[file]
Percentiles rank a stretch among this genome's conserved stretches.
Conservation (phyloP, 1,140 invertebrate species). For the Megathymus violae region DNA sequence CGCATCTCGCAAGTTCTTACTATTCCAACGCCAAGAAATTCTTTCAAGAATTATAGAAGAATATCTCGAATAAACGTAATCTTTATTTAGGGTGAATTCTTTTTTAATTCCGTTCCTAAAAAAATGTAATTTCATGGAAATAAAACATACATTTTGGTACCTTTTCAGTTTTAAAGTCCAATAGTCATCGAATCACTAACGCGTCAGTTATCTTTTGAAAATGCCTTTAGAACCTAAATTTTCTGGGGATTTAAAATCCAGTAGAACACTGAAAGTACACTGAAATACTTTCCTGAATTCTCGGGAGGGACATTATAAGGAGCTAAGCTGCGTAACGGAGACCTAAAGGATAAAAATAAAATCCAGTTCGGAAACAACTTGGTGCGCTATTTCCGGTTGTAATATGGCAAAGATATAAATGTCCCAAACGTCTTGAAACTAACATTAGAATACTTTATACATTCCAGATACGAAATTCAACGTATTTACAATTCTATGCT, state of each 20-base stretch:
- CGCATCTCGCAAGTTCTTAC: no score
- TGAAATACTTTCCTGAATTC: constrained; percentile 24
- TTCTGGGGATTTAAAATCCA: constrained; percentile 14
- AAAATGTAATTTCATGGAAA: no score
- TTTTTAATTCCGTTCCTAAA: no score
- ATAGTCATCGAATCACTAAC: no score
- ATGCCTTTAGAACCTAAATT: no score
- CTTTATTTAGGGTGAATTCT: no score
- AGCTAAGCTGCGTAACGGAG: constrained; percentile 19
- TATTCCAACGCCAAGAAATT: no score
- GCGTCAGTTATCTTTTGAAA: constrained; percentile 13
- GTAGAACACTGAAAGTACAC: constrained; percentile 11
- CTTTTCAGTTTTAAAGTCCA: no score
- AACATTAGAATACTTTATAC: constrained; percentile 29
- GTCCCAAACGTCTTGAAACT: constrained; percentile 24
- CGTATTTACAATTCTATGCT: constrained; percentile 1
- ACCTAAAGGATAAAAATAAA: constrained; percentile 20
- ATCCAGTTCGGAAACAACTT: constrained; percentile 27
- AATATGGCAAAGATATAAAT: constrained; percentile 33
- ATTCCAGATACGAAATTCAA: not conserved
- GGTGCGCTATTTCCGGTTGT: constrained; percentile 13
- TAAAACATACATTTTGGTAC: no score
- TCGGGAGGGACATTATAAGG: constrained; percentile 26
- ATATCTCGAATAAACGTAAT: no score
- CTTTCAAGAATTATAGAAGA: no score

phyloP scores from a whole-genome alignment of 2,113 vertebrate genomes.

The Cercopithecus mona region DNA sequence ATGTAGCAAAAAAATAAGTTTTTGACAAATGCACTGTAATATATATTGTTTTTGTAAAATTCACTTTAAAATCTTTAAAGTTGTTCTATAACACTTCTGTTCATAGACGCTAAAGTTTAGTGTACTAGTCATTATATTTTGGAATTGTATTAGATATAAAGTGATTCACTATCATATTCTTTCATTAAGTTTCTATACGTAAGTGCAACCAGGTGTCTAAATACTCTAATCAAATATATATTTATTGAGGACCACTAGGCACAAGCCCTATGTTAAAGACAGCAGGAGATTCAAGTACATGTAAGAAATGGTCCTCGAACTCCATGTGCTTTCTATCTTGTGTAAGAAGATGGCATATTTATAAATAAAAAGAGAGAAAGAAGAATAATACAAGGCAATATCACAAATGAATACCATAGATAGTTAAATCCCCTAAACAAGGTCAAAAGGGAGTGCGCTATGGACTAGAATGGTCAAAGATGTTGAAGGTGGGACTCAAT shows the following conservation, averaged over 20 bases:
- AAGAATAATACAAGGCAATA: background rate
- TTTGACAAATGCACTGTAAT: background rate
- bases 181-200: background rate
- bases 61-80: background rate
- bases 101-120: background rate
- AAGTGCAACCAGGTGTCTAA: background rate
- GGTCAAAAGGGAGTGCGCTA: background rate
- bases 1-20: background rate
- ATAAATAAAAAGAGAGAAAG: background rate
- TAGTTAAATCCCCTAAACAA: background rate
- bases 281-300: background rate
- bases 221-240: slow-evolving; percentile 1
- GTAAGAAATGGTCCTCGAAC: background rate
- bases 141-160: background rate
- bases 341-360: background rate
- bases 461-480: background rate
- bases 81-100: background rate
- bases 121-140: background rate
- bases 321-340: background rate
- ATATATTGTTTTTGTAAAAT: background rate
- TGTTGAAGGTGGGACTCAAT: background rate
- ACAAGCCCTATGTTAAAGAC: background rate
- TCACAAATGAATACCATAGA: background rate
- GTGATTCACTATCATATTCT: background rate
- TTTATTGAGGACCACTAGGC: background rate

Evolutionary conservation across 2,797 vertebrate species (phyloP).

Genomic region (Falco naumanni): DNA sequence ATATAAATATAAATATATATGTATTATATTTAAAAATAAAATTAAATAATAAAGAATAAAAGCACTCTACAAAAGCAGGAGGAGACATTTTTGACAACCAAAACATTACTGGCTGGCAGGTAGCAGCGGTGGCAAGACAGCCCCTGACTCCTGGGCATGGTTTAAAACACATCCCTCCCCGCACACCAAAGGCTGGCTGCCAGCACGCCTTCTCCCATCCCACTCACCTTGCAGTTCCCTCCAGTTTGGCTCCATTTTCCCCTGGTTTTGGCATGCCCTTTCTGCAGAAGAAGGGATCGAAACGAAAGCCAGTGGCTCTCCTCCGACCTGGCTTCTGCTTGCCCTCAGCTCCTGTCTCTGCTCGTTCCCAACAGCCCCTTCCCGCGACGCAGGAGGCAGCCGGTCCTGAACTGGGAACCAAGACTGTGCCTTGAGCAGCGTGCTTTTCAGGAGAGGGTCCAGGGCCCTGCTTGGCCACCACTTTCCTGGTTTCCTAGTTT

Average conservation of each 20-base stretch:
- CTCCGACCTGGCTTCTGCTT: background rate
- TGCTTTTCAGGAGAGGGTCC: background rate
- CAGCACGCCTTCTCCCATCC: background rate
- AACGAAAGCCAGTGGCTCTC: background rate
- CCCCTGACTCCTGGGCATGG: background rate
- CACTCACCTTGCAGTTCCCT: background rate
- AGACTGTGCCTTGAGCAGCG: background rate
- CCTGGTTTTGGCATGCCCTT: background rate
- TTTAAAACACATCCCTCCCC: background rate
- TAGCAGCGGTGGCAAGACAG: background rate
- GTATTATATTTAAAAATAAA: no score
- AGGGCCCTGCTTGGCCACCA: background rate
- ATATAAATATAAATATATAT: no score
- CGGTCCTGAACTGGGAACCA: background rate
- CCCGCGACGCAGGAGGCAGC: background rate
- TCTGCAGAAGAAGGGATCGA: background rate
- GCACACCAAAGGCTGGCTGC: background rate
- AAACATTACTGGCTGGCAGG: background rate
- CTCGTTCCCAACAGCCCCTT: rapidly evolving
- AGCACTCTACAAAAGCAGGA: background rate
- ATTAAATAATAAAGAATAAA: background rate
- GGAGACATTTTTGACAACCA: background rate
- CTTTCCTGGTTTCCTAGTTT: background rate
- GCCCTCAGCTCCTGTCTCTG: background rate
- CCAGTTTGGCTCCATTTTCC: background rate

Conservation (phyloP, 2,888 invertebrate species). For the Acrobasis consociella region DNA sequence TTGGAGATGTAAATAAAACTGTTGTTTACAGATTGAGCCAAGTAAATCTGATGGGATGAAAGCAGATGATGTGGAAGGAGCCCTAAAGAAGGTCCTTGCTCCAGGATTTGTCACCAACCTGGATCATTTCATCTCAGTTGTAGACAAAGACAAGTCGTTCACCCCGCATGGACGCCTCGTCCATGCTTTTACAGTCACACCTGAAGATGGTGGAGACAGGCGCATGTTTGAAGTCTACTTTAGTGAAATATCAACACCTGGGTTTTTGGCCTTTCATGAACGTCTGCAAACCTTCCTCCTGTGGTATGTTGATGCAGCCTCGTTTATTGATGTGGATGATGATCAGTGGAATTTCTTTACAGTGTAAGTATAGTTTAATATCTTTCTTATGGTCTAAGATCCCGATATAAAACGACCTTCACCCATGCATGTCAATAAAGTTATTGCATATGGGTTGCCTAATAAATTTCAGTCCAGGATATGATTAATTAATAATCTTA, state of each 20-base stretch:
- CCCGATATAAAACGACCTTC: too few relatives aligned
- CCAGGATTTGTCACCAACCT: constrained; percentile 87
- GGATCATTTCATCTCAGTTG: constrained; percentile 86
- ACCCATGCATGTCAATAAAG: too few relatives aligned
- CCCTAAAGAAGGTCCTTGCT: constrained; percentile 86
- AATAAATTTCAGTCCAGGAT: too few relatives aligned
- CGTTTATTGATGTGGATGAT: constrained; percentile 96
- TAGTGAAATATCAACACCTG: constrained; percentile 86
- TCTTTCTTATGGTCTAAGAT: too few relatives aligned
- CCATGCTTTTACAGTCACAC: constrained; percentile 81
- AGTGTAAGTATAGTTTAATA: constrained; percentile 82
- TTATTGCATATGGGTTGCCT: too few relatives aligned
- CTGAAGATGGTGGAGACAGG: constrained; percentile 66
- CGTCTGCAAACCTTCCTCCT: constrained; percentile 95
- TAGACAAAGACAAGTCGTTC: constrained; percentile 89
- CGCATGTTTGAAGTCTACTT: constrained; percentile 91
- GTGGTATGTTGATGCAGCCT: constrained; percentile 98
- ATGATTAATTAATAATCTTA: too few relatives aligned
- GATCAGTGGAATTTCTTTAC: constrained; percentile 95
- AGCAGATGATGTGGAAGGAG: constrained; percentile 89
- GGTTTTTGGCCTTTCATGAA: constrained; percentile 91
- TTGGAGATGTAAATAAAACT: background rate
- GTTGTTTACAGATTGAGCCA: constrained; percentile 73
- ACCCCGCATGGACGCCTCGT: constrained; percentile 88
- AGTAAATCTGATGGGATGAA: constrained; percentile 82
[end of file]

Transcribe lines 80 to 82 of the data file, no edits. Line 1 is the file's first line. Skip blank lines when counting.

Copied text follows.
- CTTTCCTGGTTTCCTAGTTT: background rate
- GCCCTCAGCTCCTGTCTCTG: background rate
- CCAGTTTGGCTCCATTTTCC: background rate